Future of needle exchange programs still up in the air

West Virginia

HUNTINGTON, WV (WOWK) – A new state law that puts limits on needle exchange programs in West Virginia will not take effect tomorrow. A federal judge did not issue a ruling in a preliminary hearing today to lift a lower court’s temporary injunction blocking the law.

The ACLU of West Virginia filed for the injunction claiming the law is unconstitutional by the application of the law would disfavor a group of persons more so than another and there is no rational basis for doing it.

Many health experts also say the limits on community harm reduction programs could do more harm than good.

The law that was supposed to go on the books Friday would have placed new restrictions on harm reduction programs, requiring state licenses for needle exchanges and forcing them to offer an array of health outreach services.

Last week a judge granted Health Right of Morgantown and the ACLU of West Virginia’s request for a temporary injunction.

During a three-hour preliminary hearing Thursday, attorneys for Health Right and the ACLU continued to argue the law is unconstitutional. They claim it doesn’t give harm reduction programs enough time to comply, which could also make the current HIV outbreak in Kanawha County worse.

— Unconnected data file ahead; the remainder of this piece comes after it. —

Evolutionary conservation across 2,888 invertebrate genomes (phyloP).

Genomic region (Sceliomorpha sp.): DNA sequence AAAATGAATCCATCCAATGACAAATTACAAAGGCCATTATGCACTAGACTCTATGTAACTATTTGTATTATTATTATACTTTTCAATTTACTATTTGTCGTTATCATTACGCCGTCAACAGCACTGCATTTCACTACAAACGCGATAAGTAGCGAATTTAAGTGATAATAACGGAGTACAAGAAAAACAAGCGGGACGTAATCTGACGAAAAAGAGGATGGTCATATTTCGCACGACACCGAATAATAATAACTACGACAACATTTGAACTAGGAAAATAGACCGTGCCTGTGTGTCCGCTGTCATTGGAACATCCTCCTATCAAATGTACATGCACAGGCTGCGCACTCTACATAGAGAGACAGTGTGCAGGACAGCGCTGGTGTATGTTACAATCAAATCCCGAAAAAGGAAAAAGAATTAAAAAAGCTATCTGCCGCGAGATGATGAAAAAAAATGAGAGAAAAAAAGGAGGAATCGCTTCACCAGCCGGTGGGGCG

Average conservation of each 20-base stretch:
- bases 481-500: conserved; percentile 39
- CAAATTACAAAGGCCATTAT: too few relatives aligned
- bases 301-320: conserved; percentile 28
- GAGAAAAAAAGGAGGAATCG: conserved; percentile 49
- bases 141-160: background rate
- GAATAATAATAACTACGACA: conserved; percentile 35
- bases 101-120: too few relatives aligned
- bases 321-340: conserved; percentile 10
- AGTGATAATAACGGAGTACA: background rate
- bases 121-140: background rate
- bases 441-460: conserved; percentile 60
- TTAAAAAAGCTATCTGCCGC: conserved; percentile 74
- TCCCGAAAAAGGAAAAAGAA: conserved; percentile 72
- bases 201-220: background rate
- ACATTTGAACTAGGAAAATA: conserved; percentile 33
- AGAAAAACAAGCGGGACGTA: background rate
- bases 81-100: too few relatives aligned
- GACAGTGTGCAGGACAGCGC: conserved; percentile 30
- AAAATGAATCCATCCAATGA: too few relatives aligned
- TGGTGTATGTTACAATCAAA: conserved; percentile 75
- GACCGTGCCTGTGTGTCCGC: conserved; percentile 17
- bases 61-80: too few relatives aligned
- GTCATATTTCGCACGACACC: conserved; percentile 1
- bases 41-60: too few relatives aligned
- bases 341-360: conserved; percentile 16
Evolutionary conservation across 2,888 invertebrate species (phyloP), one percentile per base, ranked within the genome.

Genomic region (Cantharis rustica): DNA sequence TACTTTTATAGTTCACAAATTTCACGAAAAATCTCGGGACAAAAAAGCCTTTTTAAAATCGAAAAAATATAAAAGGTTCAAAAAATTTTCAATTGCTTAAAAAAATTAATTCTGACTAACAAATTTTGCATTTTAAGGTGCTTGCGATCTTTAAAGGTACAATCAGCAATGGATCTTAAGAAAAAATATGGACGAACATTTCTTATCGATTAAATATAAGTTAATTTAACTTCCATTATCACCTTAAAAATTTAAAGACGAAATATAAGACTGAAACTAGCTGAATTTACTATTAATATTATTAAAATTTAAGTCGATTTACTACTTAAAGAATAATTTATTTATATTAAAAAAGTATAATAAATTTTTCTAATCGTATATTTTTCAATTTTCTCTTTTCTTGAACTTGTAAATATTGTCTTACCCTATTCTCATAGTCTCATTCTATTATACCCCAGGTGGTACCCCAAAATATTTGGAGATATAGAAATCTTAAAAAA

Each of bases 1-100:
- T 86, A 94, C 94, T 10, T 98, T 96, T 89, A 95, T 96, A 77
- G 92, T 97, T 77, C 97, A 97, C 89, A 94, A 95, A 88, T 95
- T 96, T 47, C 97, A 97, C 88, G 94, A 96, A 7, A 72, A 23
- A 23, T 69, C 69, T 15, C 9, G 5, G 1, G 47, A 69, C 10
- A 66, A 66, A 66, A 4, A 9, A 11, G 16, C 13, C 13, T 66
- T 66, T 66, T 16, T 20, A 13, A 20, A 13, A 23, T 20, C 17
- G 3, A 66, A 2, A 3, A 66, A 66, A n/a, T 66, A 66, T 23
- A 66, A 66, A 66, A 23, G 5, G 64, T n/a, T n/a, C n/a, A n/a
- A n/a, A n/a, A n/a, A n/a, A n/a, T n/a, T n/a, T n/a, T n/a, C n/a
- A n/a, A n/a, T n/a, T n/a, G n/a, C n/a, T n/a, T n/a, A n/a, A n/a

Special Assistant Attorney General Michael Carey represented the state. He says he felt the hearing “went well.”

The judge was obviously very interested in the issues and heard the evidence and arguments presented by the parties.

Michael Carey, Appointed Special Assistant Attorney General

Carey also states section 10-D of the statute states that current operators of the syringe exchange program that provide the harm reduction services required by the statute can continue to operate and obtain their license by the end of this year.

Carey suggested to the court the state may be open to some alternative measures, such as striking portions of the bill or make changes to eliminate any potential confusion about applying the law. The federal judge over the hearing stated he didn’t see himself overturning the statute.

In fact, he said that any remedy, if he does issue a remedy, would be very precise.

Michael Carey, Appointed Special Assistant Attorney General

At the end of the hearing, the judge did not issue a ruling on the injunction saying he will take both side’s arguments under consideration.

The ACLU of West Virginia said they would not comment until the judge issues a final ruling. The temporary restraining order will remain in effect until the judge hands down that order.

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